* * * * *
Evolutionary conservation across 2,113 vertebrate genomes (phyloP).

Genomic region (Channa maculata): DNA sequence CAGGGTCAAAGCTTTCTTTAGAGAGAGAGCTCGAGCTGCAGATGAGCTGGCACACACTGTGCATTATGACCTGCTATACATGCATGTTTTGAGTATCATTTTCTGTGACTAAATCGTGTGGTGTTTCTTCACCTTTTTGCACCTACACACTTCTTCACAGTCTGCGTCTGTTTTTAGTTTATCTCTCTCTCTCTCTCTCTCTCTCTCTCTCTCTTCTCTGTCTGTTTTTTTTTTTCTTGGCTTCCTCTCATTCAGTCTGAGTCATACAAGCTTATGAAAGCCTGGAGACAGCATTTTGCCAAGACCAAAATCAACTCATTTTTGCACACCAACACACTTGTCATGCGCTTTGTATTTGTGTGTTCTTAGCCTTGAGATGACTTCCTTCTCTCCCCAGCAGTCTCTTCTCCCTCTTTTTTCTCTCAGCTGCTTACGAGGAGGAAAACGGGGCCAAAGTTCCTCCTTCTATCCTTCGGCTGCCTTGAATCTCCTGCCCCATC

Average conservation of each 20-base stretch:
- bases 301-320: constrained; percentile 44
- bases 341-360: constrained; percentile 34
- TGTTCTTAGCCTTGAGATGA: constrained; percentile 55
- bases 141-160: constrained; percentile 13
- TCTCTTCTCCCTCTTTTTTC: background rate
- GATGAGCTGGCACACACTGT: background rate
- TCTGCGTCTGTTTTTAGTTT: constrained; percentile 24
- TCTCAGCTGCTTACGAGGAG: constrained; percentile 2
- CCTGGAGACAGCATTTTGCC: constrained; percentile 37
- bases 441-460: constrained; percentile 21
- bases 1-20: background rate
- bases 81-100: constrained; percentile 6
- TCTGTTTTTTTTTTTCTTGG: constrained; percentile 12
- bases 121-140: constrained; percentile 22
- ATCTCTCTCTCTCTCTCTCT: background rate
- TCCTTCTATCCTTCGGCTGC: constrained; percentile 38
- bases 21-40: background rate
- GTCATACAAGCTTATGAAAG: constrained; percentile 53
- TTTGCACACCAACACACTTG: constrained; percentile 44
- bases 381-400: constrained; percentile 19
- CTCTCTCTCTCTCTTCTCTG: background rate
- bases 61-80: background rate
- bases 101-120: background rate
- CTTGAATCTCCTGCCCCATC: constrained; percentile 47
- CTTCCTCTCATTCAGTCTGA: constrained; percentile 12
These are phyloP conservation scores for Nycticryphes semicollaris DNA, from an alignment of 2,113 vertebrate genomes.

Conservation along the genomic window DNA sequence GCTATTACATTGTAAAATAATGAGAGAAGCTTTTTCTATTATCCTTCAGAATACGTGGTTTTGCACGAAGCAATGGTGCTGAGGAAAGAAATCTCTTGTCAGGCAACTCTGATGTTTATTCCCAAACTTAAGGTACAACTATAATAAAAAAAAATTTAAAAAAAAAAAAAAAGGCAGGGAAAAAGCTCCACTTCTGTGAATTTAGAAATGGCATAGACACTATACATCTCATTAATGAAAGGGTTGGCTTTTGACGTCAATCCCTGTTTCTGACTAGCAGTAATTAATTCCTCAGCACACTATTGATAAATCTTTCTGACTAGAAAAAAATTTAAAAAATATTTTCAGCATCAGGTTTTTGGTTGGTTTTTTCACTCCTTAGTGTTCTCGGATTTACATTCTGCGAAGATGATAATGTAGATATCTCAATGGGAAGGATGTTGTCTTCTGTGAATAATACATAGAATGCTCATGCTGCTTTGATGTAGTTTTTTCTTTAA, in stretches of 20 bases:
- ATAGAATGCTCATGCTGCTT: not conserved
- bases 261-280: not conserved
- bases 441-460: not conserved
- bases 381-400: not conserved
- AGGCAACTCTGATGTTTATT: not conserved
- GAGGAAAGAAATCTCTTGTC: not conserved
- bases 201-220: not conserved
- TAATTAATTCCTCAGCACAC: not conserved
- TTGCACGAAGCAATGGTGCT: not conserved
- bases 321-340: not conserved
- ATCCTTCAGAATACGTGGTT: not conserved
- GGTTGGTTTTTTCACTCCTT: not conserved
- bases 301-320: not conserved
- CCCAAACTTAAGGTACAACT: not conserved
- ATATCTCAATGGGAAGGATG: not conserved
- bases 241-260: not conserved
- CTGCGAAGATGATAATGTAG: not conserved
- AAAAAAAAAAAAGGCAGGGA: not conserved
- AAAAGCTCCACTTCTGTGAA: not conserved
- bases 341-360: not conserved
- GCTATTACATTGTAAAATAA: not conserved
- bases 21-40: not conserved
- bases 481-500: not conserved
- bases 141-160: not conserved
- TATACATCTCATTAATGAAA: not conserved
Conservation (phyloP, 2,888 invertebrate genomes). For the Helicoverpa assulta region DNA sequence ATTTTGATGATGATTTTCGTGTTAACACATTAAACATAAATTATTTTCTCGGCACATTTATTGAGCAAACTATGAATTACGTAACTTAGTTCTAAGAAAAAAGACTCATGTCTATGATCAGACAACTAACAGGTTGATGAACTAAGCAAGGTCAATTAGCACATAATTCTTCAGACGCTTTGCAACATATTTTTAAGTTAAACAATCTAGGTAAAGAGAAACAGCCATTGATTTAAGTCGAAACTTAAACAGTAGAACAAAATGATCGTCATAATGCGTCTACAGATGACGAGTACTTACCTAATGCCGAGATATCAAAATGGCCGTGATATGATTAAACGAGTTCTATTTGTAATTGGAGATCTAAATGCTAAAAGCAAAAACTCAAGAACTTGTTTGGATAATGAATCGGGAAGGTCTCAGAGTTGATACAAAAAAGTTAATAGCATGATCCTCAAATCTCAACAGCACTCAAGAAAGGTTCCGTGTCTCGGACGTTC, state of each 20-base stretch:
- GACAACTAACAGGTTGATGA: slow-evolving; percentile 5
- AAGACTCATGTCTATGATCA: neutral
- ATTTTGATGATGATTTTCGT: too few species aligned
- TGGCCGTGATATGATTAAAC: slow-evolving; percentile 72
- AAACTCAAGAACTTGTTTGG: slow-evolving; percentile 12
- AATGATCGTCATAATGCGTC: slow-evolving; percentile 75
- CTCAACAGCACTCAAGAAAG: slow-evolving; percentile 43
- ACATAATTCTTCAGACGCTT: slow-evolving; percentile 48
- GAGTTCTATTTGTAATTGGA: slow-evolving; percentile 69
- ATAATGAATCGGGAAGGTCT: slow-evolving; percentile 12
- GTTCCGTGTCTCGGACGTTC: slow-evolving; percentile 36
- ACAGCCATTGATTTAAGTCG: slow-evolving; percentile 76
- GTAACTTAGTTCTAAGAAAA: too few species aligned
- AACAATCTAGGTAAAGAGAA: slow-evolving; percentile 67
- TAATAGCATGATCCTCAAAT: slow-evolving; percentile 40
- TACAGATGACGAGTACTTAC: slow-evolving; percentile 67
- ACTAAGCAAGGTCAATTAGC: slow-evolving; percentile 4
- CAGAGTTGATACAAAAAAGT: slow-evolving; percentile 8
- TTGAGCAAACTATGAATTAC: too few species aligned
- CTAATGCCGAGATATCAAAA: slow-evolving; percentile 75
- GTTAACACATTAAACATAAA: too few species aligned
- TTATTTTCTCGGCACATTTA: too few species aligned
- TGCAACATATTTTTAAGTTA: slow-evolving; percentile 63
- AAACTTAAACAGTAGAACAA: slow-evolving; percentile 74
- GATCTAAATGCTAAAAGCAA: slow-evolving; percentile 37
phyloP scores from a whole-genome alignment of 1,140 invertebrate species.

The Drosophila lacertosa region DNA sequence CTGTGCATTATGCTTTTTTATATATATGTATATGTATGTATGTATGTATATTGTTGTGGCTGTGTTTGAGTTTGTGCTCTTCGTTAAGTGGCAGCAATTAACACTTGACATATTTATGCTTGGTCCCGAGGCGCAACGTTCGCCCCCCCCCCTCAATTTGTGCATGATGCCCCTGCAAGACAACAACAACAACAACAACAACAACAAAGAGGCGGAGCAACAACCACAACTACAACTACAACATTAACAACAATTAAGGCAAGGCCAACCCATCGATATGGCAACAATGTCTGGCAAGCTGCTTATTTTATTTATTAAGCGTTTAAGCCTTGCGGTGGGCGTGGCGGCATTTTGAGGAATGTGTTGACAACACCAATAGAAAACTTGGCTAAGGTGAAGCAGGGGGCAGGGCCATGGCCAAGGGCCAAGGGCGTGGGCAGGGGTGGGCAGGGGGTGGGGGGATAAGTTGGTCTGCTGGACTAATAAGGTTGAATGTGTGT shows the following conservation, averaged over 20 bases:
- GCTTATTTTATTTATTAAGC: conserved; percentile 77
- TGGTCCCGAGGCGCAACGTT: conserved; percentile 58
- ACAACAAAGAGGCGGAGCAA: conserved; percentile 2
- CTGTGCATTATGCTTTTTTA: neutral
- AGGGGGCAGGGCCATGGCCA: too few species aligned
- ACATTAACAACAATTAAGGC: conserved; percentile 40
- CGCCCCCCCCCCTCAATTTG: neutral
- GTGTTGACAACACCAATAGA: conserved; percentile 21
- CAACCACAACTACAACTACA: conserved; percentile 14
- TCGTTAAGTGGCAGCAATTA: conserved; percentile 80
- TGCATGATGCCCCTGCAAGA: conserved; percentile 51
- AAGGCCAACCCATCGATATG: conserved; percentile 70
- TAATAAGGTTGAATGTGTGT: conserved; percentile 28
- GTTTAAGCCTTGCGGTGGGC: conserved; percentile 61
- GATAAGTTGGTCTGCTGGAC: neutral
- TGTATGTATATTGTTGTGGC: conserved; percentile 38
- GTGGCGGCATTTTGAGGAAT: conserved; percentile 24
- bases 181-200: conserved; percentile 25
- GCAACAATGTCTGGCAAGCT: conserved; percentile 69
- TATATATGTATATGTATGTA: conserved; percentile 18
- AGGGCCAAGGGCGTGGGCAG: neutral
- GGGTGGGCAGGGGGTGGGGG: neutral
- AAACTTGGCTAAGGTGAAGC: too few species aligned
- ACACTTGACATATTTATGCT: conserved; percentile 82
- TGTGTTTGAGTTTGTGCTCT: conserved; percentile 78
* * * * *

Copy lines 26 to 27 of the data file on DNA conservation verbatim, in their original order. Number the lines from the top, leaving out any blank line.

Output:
- bases 101-120: background rate
- CTTGAATCTCCTGCCCCATC: constrained; percentile 47